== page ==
If it helps to think about it from another direction, consider that what you're paying for now is mostly indigestible corn. It moves right through your pets and you wind up cleaning it up from your yard or litter box. You'll end up saving money in the long run feeding more highly nutritious and digestible food because they simply won't need to eat the same volume of calories to be satiated and nourished (sound familiar? =) ).
It's hard to say with any degree of certainty what raw feeding costs, given different concerns about the cost and availability of animal foods, but most folks I know who are willing to do a little "hunting and gathering" are able to keep their costs very, very low. Others would rather spend the money for convenience and not the time. There's plenty of room for balance in whatever suits you and your pack. We save a great deal of money not just on the food bill, but vet bills too.
ETA: to answer the first question more specifically, I'll feed more or less anything that used to be alive. Somewhere around here I've got a photo of the inside of our pet food freezer which, at the time, had something like sixteen different species of animals represented =P. We'll feed marked-down grocery store beef one day, and wild-caught nutria the next. It also helps to remember that dogs are scavengers too and will eat just about anything they can get down their throats. My dogs don't seem to care how green or slimy a thing is, and they'll happily chow down on stuff that makes me gag to smell it. That's not to say I'm going around scraping up roadkill or anything, but certainly if my butcher's freezer goes down over a weekend I'm the first one he calls to come pick up a load of sour, slimy lamb ribs.
Also, if it's helpful, I wrote a Q&A for my dog club's newsletter a while back that answers a bunch of the basic questions: [url]http://www.rawdogleather.com/DACARawArticle.html[/url] --I hope it's okay to link here, that is my commercial website but the article isn't selling anything ;0)
[QUOTE=the1stpsycho;704728]You cant definitely feed whole prey. Rodent Pro is a site that a lot of people buy mice from. Harte Today sells whole rabbits and I believe chicks as well. If your cat will eat them, and you don't mind having bodies in the freezer. My cats were not thrilled about mice. I even cut them open (kinda gross!) for them. They get whole chicken thighs and game hens on a semi-regular basis, which doesn't include any organ meats. As a part of a rotational diet they are fine.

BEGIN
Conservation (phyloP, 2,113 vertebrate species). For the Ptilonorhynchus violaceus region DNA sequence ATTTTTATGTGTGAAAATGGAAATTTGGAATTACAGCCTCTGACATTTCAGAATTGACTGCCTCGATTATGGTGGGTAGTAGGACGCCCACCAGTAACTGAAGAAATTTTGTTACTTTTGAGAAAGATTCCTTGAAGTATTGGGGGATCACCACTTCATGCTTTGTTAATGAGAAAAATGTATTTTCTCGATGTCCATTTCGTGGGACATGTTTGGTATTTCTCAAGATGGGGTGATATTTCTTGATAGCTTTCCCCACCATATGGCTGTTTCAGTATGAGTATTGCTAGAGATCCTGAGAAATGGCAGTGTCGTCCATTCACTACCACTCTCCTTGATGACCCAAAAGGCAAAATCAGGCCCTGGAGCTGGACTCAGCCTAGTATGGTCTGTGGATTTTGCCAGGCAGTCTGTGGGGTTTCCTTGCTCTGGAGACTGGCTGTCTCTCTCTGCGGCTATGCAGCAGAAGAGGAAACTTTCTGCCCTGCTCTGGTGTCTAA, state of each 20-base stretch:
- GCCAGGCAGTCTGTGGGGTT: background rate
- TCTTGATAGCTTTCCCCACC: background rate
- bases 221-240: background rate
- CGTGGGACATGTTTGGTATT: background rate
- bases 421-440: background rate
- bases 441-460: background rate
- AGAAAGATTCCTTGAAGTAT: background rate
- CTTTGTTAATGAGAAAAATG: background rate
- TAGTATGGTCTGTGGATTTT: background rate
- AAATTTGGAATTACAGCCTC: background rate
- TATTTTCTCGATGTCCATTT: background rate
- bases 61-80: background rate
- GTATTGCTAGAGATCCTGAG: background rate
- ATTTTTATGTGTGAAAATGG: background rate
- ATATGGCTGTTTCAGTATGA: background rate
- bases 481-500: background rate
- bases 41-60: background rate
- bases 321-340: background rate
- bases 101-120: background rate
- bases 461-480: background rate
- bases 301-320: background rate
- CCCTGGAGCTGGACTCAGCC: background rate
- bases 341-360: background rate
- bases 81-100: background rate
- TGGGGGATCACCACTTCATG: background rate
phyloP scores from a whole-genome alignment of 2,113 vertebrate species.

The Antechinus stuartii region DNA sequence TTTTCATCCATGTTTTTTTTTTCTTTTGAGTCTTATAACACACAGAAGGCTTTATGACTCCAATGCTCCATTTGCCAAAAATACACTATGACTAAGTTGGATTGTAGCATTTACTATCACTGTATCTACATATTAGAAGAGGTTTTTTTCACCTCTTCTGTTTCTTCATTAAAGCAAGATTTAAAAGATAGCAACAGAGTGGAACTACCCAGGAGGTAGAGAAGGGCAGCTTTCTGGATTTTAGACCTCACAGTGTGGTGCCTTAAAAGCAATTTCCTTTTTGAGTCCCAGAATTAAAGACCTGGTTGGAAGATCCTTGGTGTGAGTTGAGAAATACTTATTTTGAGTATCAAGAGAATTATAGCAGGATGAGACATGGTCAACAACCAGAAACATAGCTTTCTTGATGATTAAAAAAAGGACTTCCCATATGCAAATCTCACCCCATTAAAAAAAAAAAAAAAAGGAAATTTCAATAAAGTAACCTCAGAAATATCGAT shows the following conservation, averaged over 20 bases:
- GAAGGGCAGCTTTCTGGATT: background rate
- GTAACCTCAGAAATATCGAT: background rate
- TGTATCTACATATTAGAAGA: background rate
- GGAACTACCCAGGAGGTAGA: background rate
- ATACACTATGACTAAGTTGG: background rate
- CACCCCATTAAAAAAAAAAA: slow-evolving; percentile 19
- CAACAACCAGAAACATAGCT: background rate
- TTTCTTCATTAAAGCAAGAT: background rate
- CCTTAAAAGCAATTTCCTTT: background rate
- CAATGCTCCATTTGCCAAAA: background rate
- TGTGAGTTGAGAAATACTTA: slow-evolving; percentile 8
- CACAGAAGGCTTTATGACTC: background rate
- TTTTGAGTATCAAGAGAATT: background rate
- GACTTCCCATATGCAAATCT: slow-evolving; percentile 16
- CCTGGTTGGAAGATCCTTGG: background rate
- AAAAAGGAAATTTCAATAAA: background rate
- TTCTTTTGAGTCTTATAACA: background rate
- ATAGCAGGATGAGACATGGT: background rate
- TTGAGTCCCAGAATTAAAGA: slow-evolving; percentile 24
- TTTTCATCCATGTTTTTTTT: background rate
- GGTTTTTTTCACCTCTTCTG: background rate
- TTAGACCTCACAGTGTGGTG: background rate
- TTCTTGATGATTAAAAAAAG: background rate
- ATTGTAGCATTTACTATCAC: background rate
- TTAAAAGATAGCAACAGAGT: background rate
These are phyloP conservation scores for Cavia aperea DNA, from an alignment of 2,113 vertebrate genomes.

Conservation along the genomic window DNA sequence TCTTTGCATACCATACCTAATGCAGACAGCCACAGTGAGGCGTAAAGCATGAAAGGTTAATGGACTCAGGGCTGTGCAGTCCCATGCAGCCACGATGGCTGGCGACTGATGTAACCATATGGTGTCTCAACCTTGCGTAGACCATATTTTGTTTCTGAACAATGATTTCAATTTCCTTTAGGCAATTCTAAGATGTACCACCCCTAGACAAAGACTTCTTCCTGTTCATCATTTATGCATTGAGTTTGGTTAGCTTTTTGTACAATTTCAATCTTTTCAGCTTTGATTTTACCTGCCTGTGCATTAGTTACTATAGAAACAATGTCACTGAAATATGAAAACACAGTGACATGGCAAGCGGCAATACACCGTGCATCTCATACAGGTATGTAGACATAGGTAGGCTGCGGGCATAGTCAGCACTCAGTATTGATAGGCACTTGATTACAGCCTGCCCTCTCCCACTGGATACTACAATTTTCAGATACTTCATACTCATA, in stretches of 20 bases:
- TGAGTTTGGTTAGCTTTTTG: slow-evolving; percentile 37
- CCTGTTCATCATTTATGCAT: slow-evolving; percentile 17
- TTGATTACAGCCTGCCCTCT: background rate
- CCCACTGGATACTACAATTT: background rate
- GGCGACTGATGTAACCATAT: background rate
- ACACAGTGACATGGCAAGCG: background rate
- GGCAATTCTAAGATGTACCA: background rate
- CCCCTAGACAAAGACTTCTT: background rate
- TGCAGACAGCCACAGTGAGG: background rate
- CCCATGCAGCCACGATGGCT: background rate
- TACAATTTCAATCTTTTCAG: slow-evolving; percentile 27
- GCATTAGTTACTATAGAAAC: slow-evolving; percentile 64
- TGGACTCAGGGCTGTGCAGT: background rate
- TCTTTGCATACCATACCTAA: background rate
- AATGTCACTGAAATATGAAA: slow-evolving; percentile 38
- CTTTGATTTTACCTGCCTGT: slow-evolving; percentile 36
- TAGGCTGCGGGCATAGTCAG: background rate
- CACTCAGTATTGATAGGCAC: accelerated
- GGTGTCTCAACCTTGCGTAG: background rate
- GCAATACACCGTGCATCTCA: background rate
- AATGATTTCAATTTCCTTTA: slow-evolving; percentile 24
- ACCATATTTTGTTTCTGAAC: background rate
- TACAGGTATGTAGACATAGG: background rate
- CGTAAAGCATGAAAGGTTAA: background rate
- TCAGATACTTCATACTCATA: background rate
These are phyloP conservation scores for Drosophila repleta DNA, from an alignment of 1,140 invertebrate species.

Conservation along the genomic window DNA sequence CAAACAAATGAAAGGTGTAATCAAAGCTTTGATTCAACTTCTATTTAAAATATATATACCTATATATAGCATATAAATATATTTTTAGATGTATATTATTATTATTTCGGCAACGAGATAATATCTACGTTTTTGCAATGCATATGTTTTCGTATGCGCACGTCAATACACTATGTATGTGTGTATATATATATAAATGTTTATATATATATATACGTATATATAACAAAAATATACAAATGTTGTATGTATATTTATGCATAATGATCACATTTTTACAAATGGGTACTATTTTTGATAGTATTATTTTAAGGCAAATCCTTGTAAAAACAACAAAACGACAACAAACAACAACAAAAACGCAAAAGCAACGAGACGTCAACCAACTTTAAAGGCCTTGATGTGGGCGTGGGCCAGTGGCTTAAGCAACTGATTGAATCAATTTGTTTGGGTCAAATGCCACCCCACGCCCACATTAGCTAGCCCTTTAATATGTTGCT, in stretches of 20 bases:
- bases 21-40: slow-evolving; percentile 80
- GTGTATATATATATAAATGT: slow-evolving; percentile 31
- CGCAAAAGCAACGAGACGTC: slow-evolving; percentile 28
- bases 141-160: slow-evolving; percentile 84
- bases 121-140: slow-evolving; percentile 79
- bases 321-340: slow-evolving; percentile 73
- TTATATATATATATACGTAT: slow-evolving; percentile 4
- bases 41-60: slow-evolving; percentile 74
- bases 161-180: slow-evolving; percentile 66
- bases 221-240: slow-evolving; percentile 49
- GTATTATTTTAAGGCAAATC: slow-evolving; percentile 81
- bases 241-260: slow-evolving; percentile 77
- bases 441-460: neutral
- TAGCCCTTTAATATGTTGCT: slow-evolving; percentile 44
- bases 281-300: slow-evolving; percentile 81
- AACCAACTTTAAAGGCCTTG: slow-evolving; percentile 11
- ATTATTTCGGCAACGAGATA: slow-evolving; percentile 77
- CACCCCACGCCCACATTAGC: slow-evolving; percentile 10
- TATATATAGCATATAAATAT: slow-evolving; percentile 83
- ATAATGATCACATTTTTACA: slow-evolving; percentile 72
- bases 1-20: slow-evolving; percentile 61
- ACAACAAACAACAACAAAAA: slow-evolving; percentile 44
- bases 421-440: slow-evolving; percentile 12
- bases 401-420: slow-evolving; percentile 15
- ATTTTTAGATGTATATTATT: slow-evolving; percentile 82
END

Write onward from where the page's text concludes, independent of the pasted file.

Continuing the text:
Video of the youngest eating. Much better with sound :)
[url=http://www.youtube.com/watch?v=4JAU7XpEo9s&feature=email&email=comment_received]Oliver's Dinner - YouTube[/url][/QUOTE]
Yaar =). My cats will eat whole chicks but don't seem to know what to do with mice when they don't first try to run away. Whole-prey feeding is absolutely possible, but very pricey unless you're raising your own critters. Also you have to be comfy with whatever diet the prey animal is fed. In a commercial operation, they're eating lab blocks and alfalfa pellets. Alfalfa is probably fine for commercial rabbit diets, but lab blocks are exclusively grain food. One of my cats reacts poorly to grain-fed beef (barfs spectacularly, everywhere) but can eat grass-fed, no problem. On the other hand, he'll eat frozen/thawed day-old chicks from corn-and-soy fed hens but won't touch f/t commercially-fed mice. Go figure.
@Shanster: some smart guy ( ;0) ) once said "don't let the perfect be the enemy of the good". I'd happily feed a commercial, grain-free food if that's what my situation allowed. I'm fortunate to have good access to a wide variety of cheap or free local-source animal foods, but if I lived in Yuma, Az? I'd definitely not be beating myself up for not having access to free fish heads.
:) I was really suprised that something like "Fancy Feast" wet food beat out some of the more premium labels as far as no grains/veggies etc. in a wet cat food! Never would have thought that and it's cheaper than the fancier foods I've seen that have odd items in them like blueberries or sweet potatoes... as if kit-tehs ever hunted blueberries and sweet potatoes. grin.
The kitten is doing well on the raw we make and our other cats are doing well on the Fancy Feast. And I like feeding at certain times vs. allowing the free choice dry commercial food which is what we were doing. Everyone is doing much better!
[QUOTE=mixie;704867]Also, if it's helpful, I wrote a Q&A for my dog club's newsletter a while back that answers a bunch of the basic questions: [url=http://www.rawdogleather.com/DACARawArticle.html]Raw Dog Leather - Quality Gear for Rugged Dogs![/url] --I hope it's okay to link here, that is my commercial website but the article isn't selling anything ;0)[/QUOTE]
That was a damned good article. Brava.
Thanks! It's funny--I wrote that a looooooong time ago, way before I ever found the PB, and I hadn't actually read it over in a really long time until today. There's a few details I should go back and clarify/adjust when referencing human dietary needs ;0)